End of the Fourteenth Century

Tur Orah Hayyim



This manuscript is probably among the oldest copies of the first section of one of the most influential Jewish codes, Jacob ben Asher’s Arba’ah Turim (Four Rows). In this, the first of the four parts of this halakhic work, the author deals with laws about prayers and the synagogue. Jacob was the son of another great rabbi and codifier, Asher ben Jehiel. At the beginning of the fourteenth century Asher left Germany and settled in Spain, “a German rabbi on Spanish soil.” In the works of father and son the teachings and methodologies of two distinct rabbinical schools found a harmonious blending, as they display both Sephardic and Franco-German aspects. In the sixteenth century Jacob’s code was characterized by Rabbi Abraham Zacuto as “very useful, for both the learned and unlearned, [as it was] better organized than all previous [works].” Perhaps the main reason for the success of the Turim is that it has a “universal Jewish character.” The canonical Shulhan Arukh by Joseph Karo follows the arrangement of Jacob’s Turim.

Countless commentaries and glosses were com- posed to accompany the Turim. The Braginsky Collection copy of this manuscript also contains copious marginal glosses, including some Slavonic ones. In the glosses reference is made to an other- wise unknown commentary, called Sova Semahot. In addition to the glosses, there is an autograph note by the influential fifteenth-century German rabbi, Jacob Weil. The text of the Tur itself in this manuscript offers variant readings to the standard editions. There are also some unknown responsa in the manuscript by Rabbi Israel Isserlein, of Germany- Austria (1390–1460), the author of the well-known book, Terumat ha-Deshen. Thus a relatively slender volume provides a dynamic view of the continuous process of rabbinic learning and teaching. [ m s ]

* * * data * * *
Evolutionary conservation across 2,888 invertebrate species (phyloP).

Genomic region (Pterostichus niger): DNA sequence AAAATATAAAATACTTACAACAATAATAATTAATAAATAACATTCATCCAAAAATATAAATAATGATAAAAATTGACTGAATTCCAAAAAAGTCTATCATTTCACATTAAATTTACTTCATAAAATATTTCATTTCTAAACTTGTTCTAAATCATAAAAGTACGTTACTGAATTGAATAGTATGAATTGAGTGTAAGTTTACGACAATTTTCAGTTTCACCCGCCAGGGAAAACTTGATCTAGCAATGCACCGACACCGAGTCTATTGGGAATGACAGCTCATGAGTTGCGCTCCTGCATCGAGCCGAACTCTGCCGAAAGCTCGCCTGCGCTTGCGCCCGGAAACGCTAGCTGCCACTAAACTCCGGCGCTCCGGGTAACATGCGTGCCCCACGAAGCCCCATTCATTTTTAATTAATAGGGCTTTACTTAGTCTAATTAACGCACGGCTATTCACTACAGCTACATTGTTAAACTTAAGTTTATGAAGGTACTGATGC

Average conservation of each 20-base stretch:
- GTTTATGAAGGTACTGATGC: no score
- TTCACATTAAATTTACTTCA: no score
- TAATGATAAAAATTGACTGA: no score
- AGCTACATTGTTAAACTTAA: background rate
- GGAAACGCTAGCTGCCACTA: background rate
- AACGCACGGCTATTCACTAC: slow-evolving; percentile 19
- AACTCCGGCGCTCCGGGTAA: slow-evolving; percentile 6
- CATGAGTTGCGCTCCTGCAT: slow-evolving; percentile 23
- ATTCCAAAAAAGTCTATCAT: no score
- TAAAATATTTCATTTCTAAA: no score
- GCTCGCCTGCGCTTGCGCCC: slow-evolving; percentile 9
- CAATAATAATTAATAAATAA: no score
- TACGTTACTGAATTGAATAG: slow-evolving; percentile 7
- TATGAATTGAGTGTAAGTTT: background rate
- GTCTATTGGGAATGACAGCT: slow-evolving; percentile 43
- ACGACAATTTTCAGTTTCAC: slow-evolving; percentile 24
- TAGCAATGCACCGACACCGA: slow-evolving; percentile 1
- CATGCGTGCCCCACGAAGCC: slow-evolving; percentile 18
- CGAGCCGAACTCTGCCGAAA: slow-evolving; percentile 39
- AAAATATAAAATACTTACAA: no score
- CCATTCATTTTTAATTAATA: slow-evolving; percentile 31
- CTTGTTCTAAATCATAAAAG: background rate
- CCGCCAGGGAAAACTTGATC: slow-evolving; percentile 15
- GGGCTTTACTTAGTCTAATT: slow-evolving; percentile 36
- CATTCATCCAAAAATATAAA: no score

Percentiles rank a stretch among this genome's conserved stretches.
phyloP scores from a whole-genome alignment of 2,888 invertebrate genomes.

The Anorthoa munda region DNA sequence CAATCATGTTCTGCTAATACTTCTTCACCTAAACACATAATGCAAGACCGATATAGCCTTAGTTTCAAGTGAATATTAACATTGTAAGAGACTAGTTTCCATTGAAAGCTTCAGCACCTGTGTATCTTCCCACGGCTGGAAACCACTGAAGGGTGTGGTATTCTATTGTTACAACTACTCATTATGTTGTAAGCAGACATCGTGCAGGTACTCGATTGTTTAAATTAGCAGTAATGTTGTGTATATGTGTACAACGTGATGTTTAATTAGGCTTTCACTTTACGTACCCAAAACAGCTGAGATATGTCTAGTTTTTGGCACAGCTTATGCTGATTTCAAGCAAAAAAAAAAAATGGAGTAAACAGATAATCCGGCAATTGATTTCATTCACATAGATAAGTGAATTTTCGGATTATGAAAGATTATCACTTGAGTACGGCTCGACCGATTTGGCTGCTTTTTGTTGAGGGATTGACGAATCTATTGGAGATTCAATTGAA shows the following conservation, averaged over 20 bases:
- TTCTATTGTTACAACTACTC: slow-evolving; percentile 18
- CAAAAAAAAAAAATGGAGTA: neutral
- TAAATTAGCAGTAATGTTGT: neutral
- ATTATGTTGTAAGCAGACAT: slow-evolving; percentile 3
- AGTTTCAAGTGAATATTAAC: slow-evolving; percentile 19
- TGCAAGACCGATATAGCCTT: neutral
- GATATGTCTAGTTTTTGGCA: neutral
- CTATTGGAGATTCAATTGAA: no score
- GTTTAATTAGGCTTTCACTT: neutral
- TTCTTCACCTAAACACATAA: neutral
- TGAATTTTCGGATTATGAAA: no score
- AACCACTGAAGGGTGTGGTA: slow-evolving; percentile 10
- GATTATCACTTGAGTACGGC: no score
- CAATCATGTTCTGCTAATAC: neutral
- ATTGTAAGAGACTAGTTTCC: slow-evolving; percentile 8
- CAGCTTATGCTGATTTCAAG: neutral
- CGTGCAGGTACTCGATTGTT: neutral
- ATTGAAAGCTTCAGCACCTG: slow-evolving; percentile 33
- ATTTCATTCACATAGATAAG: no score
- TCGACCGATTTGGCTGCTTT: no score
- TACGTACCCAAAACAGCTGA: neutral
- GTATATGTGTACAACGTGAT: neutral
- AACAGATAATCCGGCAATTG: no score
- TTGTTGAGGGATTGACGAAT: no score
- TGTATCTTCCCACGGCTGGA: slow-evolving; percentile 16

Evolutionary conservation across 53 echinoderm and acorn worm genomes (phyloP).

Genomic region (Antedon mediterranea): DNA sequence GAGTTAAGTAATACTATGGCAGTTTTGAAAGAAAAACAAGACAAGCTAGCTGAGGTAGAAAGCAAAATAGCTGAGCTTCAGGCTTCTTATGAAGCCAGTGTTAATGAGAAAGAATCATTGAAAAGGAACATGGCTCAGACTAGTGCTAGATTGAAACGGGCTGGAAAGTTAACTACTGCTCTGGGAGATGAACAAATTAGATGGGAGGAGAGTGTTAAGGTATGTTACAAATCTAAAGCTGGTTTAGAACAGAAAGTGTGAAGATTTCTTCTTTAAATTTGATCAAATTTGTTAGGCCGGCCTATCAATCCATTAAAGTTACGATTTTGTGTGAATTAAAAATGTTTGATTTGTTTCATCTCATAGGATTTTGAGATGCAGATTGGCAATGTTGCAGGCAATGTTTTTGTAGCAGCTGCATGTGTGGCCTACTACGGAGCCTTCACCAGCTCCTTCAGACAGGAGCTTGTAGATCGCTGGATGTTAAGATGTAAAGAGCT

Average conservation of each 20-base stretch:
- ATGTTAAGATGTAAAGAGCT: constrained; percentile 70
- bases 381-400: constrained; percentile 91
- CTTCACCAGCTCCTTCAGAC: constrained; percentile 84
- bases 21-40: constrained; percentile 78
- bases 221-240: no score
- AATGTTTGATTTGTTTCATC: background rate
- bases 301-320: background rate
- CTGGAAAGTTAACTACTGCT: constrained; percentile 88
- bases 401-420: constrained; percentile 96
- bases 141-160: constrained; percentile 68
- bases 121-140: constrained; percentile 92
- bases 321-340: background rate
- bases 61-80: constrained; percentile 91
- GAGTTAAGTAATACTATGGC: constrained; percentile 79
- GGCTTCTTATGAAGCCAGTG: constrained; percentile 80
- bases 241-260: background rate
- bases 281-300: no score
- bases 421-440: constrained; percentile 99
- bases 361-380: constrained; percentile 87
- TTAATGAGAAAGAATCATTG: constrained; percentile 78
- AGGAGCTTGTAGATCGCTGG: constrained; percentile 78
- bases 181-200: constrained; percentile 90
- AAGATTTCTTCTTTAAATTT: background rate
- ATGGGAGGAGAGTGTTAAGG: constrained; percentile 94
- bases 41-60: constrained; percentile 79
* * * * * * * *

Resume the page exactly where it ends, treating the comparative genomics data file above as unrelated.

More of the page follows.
selected literature
Eidelberg 1962; Galinsky 2006, pp. 3–23; Yuval 1988; Zimmels 1971, pp. 415–417.

Jacob ben Asher, Tur Orah Hayyim (Row: Way of Life) [Ashkenaz, end of the 14th century]

Parchment, 162 + 1 (later) leaves, 278 × 202 mm
(10.9 × 8 in.), modern parchment binding

Braginsky Collection 124